|Rev. Simon Peter|
Simon Peter married Elizabeth Hannah Hughes in 1822. They were both born and raised in "slave states": he in Kentucky, she in Tennessee. Simon was a minister for the Methodist Episcopal Church. After their marriage, he preached in the area for six additional years, at which point the couple "removed..., with a view of locating somewhere on the free soil of Illinois."1 According to one source, Simon left the South "because of his bitter opposition to slavery"2.
And so we come to the slave "ownership." A book documenting prominent Tennessee families includes this comment: “Elizabeth Hughes, who married Rev. Simon Peter... removed to Illinois, carrying with them several valuable slaves and emancipating them because they were convinced the institution of slavery was wrong. It need not be added that the courage to do right under such
|Elizabeth Hannah Hughes Peter|
Elizabeth's third cousin was also opposed to slavery, famously so. In 1864 he wrote, "If slavery is not wrong, nothing is wrong."4 Shortly thereafter, he worked with Congress to pass the 13th Amendment, abolishing slavery. His name? Abraham Lincoln.5 [Incidentally, we are also distant cousins of Mitt Romney through the same line.]
Simon and Elizabeth had closer relatives also involved in the Civil War. Two of their sons "yielded to the voice of conscience, and their country's call"6 and served on the Union side. Both gave their lives fighting for the country they loved, and for the freedom of millions. Sadly, one died in battle in his mother's own home state--Tennessee.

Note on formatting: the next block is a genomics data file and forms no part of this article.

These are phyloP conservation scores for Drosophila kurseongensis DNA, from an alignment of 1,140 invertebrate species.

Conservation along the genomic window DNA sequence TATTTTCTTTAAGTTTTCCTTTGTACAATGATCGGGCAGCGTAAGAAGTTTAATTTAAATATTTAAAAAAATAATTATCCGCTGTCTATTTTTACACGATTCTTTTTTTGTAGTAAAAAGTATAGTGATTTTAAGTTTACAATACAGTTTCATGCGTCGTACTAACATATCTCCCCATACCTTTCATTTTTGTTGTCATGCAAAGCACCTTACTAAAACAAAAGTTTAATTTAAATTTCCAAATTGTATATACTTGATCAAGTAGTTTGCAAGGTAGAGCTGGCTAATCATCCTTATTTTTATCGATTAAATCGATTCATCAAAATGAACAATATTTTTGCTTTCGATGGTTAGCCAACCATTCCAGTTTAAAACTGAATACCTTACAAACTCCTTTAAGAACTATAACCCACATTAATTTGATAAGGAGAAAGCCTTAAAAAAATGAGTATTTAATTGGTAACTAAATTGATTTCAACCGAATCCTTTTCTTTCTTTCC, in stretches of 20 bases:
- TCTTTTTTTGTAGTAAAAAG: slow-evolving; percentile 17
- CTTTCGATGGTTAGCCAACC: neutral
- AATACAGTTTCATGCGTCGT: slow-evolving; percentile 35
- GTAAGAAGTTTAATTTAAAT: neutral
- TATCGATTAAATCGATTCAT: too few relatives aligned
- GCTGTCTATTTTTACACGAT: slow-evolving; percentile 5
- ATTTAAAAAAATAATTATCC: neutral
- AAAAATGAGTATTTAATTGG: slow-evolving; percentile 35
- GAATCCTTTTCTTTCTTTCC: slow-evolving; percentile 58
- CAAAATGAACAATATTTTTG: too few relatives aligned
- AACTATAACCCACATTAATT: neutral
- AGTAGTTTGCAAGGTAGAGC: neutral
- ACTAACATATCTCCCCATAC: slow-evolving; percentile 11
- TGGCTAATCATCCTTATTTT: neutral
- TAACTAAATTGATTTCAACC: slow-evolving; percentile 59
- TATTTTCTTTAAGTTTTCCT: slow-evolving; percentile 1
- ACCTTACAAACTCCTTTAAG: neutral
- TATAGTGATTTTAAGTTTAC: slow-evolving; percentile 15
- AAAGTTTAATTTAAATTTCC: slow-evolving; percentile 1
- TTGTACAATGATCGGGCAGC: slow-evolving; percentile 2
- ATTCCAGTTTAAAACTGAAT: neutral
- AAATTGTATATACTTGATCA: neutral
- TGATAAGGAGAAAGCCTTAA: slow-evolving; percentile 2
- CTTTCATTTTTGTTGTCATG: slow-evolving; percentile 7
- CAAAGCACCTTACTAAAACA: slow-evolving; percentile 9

Line of descent:
Simon Peter (1792-1877) [my 4th-great grandfather]
Simon J Peter (1836-1923)
William H Peter (1868-1923)
Earl Raymond Peter(s) (1893-1963)
Dolores Mae Peters Roberts (1927-1992)
1) "The Story of the Peter Family in America," compiled by Stephen B. Peter, p. 21, Carlinville obituary. Available from the Family History Library as a PDF download, see https://familysearch.org/search/catalog/oclc/866000813?availability=Family%20History%20Library [Hereafter cited as "Peter Family"]
2) "Peter Family", p. 23, quoting "There the Heart Is, A History of Brighton, Illinois," by Martha A. Bentley, 1965, p. 53
3) Sketches of Prominent Tennesseans: Containing Biographies and Records of Many of the Families who Have Attained Prominence in Tennessee (Google eBook), p. 231 [I am well aware that this implies that Elizabeth's parents owned slaves, and I still love them and think they're wonderful. I certainly don't have any living relatives who are perfect, so I don't expect that from the dead ones either. :) ]
5) This chart, showing the relationship between Elizabeth Hughes Peter and Abraham Lincoln is from "Peter Family," p. 27
6) "Peter Family," p. 44, "Letter to the Editor"